New Student Loan Modification Program
For debtors in the Tampa Bay area who are considering Chapter 13 bankruptcy because they are having difficulty with student loan payments, it is important to know about a new program in the Middle District of Florida concerning student loan modification. According to a recent administration order, the United States Bankruptcy Court for the Middle District of Florida has prescribed a “district-wide program for debtors and their student loan lenders” who are seeking “repayment options through a student loan modification program,” or the “SLM Program.” What does that program look like? In short, it aims to facilitate communication between lenders and debtors so that both parties can reach an agreeable resolution with regard to student loan debt.
We want to tell you more about this program and how it may be able to benefit debtors in the Tampa Bay area. It takes effect on August 1, 2019.
Purpose of the SLM Program
The overarching purpose of the SLM Program is to create a “forum for debtors and lenders to discuss consensual repayment options for student loans.” What is involved in that forum? The administrative order lists the following as elements:
- Facilitating communication between the lender and the borrowing;
- Providing a venue in which the lender and borrower can “exchange information in an efficient and transparent manner”; and
- Encourage both the lender and borrower to “finalize a feasible and beneficial agreement under the administrative oversight of the United States Bankruptcy Court for the Middle District of Florida.”
In short, it is currently difficult for student loan lenders and borrowers to engage in these practices without an overarching program. Given that more than 44 million people in the U.S. currently owe student loans that total more than $1.5 trillion, the program may be able to help borrowers who are filing for bankruptcy due to the inability to repay student loans.
SLM Program is Designed for Debtors Who Have Filed for Bankruptcy
To be clear, the SLM Program is not for any debtors in Florida who are struggling to repay student loans. Rather, it is designed specifically for debtors who already have filed for personal bankruptcy and have student loan debt that they are seeking to discharge as part of the bankruptcy case. The administrative order clarifies that any debtor with an “eligible loan” and “a case pending before the United States Bankruptcy Court for the Middle District of Florida may participate in the SLM Program.”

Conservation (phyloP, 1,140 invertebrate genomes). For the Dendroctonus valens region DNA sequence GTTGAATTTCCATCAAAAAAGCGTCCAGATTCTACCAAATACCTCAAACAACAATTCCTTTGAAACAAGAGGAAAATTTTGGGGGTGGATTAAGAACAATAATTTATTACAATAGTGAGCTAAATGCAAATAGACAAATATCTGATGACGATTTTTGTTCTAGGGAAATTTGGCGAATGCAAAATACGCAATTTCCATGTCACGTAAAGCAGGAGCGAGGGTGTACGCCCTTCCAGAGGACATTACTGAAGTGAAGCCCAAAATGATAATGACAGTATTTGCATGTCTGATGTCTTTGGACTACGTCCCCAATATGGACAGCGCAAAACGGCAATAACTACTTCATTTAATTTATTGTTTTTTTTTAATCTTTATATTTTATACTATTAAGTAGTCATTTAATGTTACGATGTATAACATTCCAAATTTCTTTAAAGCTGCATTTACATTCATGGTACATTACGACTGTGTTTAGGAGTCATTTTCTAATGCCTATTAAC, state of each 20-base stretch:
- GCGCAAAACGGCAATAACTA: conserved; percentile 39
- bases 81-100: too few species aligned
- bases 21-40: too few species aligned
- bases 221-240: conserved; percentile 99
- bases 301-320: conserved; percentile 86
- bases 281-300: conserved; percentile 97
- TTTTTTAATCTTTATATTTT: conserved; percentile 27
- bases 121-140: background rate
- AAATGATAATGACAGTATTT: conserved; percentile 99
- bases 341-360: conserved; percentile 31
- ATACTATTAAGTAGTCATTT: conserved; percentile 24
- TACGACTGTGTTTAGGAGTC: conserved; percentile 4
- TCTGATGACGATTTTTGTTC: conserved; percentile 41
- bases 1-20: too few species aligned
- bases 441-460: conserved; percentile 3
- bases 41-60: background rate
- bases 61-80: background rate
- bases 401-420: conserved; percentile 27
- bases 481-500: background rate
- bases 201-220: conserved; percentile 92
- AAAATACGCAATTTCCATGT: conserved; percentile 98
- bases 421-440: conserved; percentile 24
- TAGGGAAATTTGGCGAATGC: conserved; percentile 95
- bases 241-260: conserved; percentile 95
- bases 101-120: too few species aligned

An “eligible loan” is defined as “any educational benefit overpayment or loan made, insured, or guaranteed by a governmental unit or made under any program funded in whole or in part by a governmental unit or any loan that purports to be a student loan.” In other words, debtors with both government and private student loans may be eligible for the SLM Program once they file for bankruptcy.
How the SLM Program Works
The first question you might have when you are wondering how the SLM Program works is this: How does a debtor enter into the SLM Program once it takes effect on August 1, 2019? The debtor can initiate the SLM program once she or he files for bankruptcy, but the creditor or Chapter 13 Trustee also is allowed to initiate the SLM Program once the debtor files for bankruptcy.
Then, the debtor and creditor can reach an agreement about the debtor’s student loan payments, including a decision for the debtor to enter into an income-driven repayment (IDR) plan or to modify an IDR plan. Whether the modification includes an IDR plan or not, any modification made through the SLM Program will need to be reflected in the debtor’s Chapter 13 repayment plan, and payments on student loans will need to be made through the Chapter 13 Trustee.
Contact a Tampa Bankruptcy Lawyer
If you have questions about filing for consumer bankruptcy or want to learn more about whether the SLM Program could benefit you, it is important to discuss your case with an experienced Tampa Chapter 13 bankruptcy attorney. An advocate at our firm is available to answer your questions. Contact Samantha L. Dammer for more information.